The soil in which we are raised can dictate who we will become.
Some children accept everything that they are told and others question everything. Some kids take things apart wanting to know how they are made and struggle to put them back together. Some have a thirst for the eternal “why” which seems to have been implanted within them from birth.
The first time I ran away from home was when we lived on Esplanade St. in Montreal. I was six. It was 1953. I was tired of being told that I had to go to bed at six o’clock. It was unjust; it was unfair. I reached the end of the block, turned around, and ran home just in time for bed. Psychology teaches that the soil in which our characters are developed stems from our early years up to the age of 6 and from that age, I was a runner, an explorer.
Ours was a struggling Jewish family living in a Jewish ghetto wanting little to do what makes us “Jewish”. My mother loved to work; she was a feminist in the days when feminism was just beginning. My dad was very handsome and wanted to be a movie star. He too ran away from home but his first time was at 13 and then again at 17 when he moved to Hollywood. He might have succeeded as an actor/comedian, but his mother, whom he adored, got sick with cancer, so he came home, forgot his dream, and joined the army at the outbreak of WW2. I believe that he suffered from undiagnosed PTSD most of his life. The only solution in those days was to drink.
Both my parents married late, more because they were pushed into it than for love. My dad would say “With my looks and her brains, we’ll go far”. I think, however, that they believed that I had her looks and his brains since they never really expected much from me. They told my sister and me that they didn’t want kids, as evidenced by the fact that they didn’t spend a lot of time raising us. They were too busy trying to make a living. My mother tried her best. She brought music into our home. Every month a record came in the mail with a book containing the words of all the magical stories and songs. My sister and I loved to sing and we learned every word. Today I know thousands of songs because of those early days. Again, the soil to prepare me for singing for the elderly…which I still do. My mom would constantly break out in song whenever someone said something that reminded her of that song. I still do that today.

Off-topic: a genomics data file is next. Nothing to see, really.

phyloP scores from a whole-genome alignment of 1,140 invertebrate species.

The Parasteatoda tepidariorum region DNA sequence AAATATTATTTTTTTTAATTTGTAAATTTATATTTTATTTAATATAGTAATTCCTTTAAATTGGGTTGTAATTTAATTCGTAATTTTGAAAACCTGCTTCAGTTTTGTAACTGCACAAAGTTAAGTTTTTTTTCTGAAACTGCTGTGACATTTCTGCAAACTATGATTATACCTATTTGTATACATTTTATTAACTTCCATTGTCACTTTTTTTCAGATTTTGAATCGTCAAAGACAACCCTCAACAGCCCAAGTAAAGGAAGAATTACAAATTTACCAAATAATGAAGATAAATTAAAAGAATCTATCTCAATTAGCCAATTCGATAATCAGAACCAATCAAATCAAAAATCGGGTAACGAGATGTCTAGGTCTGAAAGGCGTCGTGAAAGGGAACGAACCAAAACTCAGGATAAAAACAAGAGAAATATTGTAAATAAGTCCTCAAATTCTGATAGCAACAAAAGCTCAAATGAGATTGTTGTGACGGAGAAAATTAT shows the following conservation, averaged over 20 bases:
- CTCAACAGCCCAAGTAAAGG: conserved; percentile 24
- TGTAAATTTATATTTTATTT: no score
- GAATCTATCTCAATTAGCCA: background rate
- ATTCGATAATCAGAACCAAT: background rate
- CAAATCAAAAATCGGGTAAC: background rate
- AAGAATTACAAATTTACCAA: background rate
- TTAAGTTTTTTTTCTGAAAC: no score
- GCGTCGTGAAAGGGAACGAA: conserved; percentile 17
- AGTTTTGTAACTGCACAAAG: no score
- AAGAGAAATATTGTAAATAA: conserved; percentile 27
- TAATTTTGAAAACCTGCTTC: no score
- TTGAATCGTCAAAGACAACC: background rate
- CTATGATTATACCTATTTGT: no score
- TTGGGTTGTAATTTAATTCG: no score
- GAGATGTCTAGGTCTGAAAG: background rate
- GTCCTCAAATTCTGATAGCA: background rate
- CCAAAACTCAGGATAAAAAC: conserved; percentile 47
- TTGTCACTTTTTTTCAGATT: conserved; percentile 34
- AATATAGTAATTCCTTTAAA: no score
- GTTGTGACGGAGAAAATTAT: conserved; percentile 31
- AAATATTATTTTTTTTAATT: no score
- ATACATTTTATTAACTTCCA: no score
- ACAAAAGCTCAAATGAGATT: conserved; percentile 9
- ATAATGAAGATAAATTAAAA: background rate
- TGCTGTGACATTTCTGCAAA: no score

We were raised by live-in nannies (called shiksas in those days). They never lasted long often until Phyllis entered our life when she was 27, I was 10, my sister was 7 and my baby brother was just born. Phyllis became like our second mother but she was a simple country girl, from a strict Pentecostal background who had broken all their rules and had run away from home. She did everything for us and so I learned nothing about keeping a house. We pretty much were left to figure things out for ourselves and for the first half of my life, I didn’t do a very good job of it.
Since we moved every three years, making and keeping friends was not in the cards. I’ll never understand why I kept quiet about certain painful experiences in those early years; perhaps it was because there was no forum for discussion at home.
After my first year of High School, my parents moved again. My mom left it up to my dad and me to find our next duplex since she had a full-time job. All I knew was that I wanted my very own room and that it would be close enough to my high school that I would not be transferred to another school. We found exactly what “I” wanted…it had a tiny room in the front with a balcony that could be mine alone. Up to then, my sister and I always shared a bedroom. I gave little thought to the rest of the duplex, which was horrid now that I think about it. There were consequences for my selfish attitude. I found out later that it was 3 houses outside the district of my previous high school, so I would have to be transferred to the High School for Girls across from McGill University all the way downtown. I begged my mom to go to the principal, like other parents did, and fight for me to get back in, but she simply wouldn’t. I hated her at the time and cried every day for weeks. The school building looked like a prison or an old orphanage from a Dicken’s novel… bars on the windows…cement playground in front with no grass or trees and far from home. It was only years later as an adult that could I muster the courage to ask my mother why she didn’t fight for me. She said, “Are you kidding? I wanted to go to that school. It had the highest academic standard in the city at the time and I wanted to go there myself.” Today I believe that God was using her to save me from more terrible experiences with boys that I was simply not equipped to handle. Thank you, Mom! I was able to focus on my studies without the pressures that young boys and girls had to deal with then and so much more now!